It might be confusing at first to read sheet music with two parts (yours and your accompaniment), but it is recommended that you play along as a duet.
Counting is Key
This can be the same as setting the tempo. But it is better to dedicate a separate pointer because counting is the key to playing with accompaniment. Some opt to use a metronome, but you may count off quietly as you wish.
You can start both in slow tempo until you are both ready to gradually speed up.
Remember, it is vital that you both count in harmony and play together than just follow the written tempo on the music sheet.
Study the Pieces Individually and Together
One of the major pitfalls of playing the violin with a piano accompanist is that both musicians do not understand the music thoroughly.
The key to playing well together is to study the piece individually and get together to discuss things like character, style, and features of the piece that you both want to bring out.
You should also discuss who should play what part or when to enter and not, as well as if there are ‘echo’ phrases you want to show.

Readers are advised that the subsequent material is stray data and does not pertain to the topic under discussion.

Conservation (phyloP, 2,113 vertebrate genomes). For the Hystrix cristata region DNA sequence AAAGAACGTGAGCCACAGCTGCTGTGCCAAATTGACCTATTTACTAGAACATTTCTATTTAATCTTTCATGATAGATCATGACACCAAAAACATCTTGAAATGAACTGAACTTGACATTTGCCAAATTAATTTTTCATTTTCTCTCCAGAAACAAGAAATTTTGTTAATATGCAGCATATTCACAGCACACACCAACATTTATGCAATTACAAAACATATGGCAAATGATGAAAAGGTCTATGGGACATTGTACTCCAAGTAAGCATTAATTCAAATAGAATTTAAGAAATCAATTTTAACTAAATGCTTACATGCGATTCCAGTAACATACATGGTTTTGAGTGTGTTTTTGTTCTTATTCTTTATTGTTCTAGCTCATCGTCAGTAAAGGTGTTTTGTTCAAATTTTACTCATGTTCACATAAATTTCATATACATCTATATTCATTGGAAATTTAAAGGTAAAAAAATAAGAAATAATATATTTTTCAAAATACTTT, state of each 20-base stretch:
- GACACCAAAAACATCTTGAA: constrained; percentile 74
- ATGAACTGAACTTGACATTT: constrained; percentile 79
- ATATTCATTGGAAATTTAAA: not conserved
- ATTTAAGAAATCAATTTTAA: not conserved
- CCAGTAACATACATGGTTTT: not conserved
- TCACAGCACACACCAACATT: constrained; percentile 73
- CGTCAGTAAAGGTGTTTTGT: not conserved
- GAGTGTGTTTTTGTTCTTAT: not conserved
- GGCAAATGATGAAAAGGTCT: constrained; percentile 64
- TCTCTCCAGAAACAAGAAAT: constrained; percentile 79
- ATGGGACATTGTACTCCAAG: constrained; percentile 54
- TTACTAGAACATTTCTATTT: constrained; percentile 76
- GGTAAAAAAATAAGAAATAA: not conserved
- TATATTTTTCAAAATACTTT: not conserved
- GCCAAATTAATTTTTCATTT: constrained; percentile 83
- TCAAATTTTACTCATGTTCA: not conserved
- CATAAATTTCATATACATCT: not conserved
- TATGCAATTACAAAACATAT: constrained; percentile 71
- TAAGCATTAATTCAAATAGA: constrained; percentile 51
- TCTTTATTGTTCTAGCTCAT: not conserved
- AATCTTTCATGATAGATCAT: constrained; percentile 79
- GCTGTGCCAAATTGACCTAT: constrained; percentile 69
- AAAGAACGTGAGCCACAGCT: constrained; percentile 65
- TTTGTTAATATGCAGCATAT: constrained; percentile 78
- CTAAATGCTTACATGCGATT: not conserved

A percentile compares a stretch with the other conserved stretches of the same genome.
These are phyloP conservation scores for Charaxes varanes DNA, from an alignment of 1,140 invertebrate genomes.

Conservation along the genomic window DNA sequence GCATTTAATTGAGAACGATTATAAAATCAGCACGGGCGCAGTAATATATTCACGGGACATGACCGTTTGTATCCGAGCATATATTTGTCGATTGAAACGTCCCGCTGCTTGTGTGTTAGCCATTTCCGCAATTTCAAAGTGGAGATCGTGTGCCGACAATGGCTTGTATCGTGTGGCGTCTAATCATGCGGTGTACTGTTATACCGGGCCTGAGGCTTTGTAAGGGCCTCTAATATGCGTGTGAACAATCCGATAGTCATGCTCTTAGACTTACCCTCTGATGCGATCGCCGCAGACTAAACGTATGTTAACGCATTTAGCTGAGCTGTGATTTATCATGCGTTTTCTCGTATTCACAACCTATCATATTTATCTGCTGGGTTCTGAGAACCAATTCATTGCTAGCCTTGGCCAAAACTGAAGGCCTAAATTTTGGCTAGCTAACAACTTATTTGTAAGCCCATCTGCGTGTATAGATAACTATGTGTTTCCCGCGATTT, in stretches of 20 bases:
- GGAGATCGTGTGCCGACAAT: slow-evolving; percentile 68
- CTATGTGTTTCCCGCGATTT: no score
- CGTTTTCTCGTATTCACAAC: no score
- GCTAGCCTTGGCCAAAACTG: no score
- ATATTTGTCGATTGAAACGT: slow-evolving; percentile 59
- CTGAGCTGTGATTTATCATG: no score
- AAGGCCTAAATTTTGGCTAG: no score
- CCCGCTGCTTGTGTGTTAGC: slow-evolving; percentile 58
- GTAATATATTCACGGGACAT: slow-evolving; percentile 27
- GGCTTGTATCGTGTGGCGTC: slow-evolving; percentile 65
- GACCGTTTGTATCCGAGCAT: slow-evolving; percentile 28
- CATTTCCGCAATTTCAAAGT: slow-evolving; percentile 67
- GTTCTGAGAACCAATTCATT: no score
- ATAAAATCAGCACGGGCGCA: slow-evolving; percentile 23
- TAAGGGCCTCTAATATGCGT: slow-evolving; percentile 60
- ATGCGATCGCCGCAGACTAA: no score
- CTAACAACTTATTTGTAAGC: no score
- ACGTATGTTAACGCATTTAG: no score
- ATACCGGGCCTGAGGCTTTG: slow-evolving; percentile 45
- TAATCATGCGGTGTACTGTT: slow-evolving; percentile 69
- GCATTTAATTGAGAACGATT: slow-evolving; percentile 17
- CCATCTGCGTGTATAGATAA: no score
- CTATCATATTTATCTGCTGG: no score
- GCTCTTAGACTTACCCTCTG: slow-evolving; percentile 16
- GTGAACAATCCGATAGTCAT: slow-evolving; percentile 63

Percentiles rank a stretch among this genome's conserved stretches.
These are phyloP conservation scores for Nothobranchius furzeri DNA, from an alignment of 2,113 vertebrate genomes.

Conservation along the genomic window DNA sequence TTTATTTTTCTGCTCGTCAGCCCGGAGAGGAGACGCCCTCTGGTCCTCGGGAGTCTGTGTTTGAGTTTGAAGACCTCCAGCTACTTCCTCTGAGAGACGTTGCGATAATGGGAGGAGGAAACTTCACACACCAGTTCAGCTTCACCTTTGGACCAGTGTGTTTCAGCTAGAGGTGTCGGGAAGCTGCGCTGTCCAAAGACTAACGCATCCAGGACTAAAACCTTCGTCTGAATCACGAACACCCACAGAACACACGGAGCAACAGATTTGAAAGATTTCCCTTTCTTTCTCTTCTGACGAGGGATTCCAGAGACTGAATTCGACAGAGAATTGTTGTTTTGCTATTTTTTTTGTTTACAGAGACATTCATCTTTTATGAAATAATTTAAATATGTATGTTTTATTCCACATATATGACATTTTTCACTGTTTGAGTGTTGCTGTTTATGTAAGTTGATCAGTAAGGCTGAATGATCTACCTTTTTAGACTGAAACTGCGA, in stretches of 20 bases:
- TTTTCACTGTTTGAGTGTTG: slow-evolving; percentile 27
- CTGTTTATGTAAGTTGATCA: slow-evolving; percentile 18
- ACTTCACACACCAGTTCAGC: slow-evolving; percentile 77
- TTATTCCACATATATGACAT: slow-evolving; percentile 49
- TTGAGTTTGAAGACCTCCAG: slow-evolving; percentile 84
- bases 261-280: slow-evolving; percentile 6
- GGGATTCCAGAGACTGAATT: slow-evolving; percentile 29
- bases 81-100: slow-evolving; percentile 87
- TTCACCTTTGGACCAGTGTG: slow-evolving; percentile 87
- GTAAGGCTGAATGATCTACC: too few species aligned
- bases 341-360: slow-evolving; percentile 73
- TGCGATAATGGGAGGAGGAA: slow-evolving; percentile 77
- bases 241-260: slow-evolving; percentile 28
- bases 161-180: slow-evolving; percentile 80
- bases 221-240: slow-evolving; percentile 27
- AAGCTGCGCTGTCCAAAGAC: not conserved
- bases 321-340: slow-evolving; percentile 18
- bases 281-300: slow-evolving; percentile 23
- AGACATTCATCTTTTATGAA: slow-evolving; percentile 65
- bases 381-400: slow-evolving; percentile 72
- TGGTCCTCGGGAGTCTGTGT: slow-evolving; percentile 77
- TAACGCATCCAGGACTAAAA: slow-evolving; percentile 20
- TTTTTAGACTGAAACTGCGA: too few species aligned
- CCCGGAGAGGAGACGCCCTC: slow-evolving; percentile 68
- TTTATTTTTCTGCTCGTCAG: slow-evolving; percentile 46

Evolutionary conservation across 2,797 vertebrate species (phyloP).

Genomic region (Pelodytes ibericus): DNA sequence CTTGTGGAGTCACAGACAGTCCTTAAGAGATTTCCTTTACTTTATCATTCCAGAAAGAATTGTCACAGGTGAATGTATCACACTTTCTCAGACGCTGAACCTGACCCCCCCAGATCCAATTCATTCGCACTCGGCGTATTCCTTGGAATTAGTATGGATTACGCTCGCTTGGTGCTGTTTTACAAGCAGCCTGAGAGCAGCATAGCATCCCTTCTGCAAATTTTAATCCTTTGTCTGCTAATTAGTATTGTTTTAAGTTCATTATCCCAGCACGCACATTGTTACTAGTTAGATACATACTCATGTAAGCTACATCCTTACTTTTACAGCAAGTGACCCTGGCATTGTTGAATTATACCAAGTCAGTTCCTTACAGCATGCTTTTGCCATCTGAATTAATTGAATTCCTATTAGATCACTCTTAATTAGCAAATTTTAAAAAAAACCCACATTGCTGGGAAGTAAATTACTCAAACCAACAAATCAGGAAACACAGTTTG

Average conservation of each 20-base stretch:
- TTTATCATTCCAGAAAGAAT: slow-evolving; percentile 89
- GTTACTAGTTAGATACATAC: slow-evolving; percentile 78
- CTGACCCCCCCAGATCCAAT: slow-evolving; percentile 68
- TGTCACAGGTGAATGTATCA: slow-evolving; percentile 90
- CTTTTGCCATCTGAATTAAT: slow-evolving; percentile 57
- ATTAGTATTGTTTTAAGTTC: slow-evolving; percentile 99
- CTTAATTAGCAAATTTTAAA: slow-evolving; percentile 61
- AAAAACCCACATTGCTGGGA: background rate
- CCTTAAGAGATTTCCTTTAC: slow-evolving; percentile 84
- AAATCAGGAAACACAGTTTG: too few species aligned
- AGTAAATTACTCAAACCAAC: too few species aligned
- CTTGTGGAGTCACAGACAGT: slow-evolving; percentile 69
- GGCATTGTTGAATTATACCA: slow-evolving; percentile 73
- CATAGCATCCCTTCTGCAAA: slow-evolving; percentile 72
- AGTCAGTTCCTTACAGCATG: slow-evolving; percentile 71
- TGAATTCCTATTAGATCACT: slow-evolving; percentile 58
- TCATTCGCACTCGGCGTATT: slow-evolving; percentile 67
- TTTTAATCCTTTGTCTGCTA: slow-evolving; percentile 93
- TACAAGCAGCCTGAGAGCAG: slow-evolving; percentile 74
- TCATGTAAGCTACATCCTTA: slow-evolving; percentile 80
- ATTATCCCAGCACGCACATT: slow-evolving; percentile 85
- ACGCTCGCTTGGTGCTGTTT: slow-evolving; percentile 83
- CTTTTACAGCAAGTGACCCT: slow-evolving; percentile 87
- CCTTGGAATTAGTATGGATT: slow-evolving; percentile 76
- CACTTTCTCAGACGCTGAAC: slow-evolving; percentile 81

Talk about how you would like to deal with any tempo changes and cues that both of you should listen to. It will require a couple of practice sessions, but it could be worth the effort.
Practice! Practice! Practice!
Practice is an essential tool to maximize the impact of training. After all, the only way to master a skill is to practice. It is the only way to get better and is the building block of expanding, developing, and maintaining skills in violin playing.
The hardest part of playing with accompaniment is getting used to another person playing a different part.
Practice and train your ear to adjust. If you can’t, it might be useful to ignore his/her part and focus on counting with a metronome.
Just be sure to play the same tempo as your partner. Focus one line at a time before going on to the next. Play the song line per line together.
When playing with a piano accompanist, it is often useful to let the accompanist play the melody once in a while. The alternating melodic material between the piano and the violin creates musical variety and texture.
There’s nothing worse than having a fantastic performance and then falling apart at the end because you and your accompanist never decided on an ending!